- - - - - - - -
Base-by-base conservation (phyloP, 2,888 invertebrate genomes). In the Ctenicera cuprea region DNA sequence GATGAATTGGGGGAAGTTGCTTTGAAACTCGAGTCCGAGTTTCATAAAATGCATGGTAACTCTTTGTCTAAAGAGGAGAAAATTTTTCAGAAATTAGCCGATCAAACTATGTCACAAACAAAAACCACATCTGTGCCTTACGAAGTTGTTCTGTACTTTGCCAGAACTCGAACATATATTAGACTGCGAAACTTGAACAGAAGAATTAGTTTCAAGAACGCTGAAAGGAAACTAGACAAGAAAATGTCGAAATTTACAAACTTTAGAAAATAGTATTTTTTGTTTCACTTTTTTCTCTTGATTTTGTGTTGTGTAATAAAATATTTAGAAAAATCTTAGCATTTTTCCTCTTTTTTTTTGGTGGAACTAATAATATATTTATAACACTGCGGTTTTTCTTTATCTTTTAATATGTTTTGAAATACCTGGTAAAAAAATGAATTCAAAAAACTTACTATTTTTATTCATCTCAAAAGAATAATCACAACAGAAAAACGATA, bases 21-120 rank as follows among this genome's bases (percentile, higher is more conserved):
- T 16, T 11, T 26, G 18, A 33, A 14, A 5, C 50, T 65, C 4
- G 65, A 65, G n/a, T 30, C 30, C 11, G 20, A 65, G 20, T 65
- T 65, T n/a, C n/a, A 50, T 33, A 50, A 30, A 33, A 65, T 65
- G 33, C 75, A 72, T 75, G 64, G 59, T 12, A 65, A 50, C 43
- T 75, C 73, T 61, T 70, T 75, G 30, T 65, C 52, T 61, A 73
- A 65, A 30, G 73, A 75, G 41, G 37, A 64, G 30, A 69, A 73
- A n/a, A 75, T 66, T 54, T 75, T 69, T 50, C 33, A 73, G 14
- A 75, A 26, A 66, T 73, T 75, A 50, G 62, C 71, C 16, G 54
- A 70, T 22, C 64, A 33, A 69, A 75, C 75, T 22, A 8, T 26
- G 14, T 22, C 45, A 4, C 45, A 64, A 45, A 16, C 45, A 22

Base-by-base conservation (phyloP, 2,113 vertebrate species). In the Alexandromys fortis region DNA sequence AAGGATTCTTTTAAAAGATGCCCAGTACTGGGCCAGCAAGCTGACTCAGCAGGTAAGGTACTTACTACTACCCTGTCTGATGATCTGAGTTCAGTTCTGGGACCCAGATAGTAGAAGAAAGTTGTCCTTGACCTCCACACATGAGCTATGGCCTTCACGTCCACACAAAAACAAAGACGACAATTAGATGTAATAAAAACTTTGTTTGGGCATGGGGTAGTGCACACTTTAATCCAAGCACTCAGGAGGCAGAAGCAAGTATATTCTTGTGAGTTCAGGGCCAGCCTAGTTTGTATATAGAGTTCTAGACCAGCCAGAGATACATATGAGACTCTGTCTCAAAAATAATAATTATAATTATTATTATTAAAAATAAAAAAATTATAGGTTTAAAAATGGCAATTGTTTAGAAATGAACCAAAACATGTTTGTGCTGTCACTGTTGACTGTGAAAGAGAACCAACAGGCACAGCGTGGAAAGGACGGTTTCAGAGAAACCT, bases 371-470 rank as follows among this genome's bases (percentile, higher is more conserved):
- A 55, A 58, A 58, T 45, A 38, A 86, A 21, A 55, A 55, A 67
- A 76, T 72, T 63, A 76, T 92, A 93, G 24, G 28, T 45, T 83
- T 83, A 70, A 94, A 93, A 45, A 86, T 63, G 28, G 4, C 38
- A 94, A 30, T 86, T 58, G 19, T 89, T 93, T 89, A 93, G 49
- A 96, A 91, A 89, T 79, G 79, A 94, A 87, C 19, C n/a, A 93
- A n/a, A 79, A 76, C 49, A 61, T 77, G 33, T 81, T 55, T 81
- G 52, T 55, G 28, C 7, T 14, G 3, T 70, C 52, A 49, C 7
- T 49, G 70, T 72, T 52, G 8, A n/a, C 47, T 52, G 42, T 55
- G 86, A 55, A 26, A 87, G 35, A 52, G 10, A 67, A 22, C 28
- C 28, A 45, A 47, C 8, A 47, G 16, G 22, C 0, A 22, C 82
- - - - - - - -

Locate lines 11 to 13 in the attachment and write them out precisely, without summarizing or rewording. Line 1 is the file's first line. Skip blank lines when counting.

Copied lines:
- G 14, T 22, C 45, A 4, C 45, A 64, A 45, A 16, C 45, A 22

Base-by-base conservation (phyloP, 2,113 vertebrate species). In the Alexandromys fortis region DNA sequence AAGGATTCTTTTAAAAGATGCCCAGTACTGGGCCAGCAAGCTGACTCAGCAGGTAAGGTACTTACTACTACCCTGTCTGATGATCTGAGTTCAGTTCTGGGACCCAGATAGTAGAAGAAAGTTGTCCTTGACCTCCACACATGAGCTATGGCCTTCACGTCCACACAAAAACAAAGACGACAATTAGATGTAATAAAAACTTTGTTTGGGCATGGGGTAGTGCACACTTTAATCCAAGCACTCAGGAGGCAGAAGCAAGTATATTCTTGTGAGTTCAGGGCCAGCCTAGTTTGTATATAGAGTTCTAGACCAGCCAGAGATACATATGAGACTCTGTCTCAAAAATAATAATTATAATTATTATTATTAAAAATAAAAAAATTATAGGTTTAAAAATGGCAATTGTTTAGAAATGAACCAAAACATGTTTGTGCTGTCACTGTTGACTGTGAAAGAGAACCAACAGGCACAGCGTGGAAAGGACGGTTTCAGAGAAACCT, bases 371-470 rank as follows among this genome's bases (percentile, higher is more conserved):
- A 55, A 58, A 58, T 45, A 38, A 86, A 21, A 55, A 55, A 67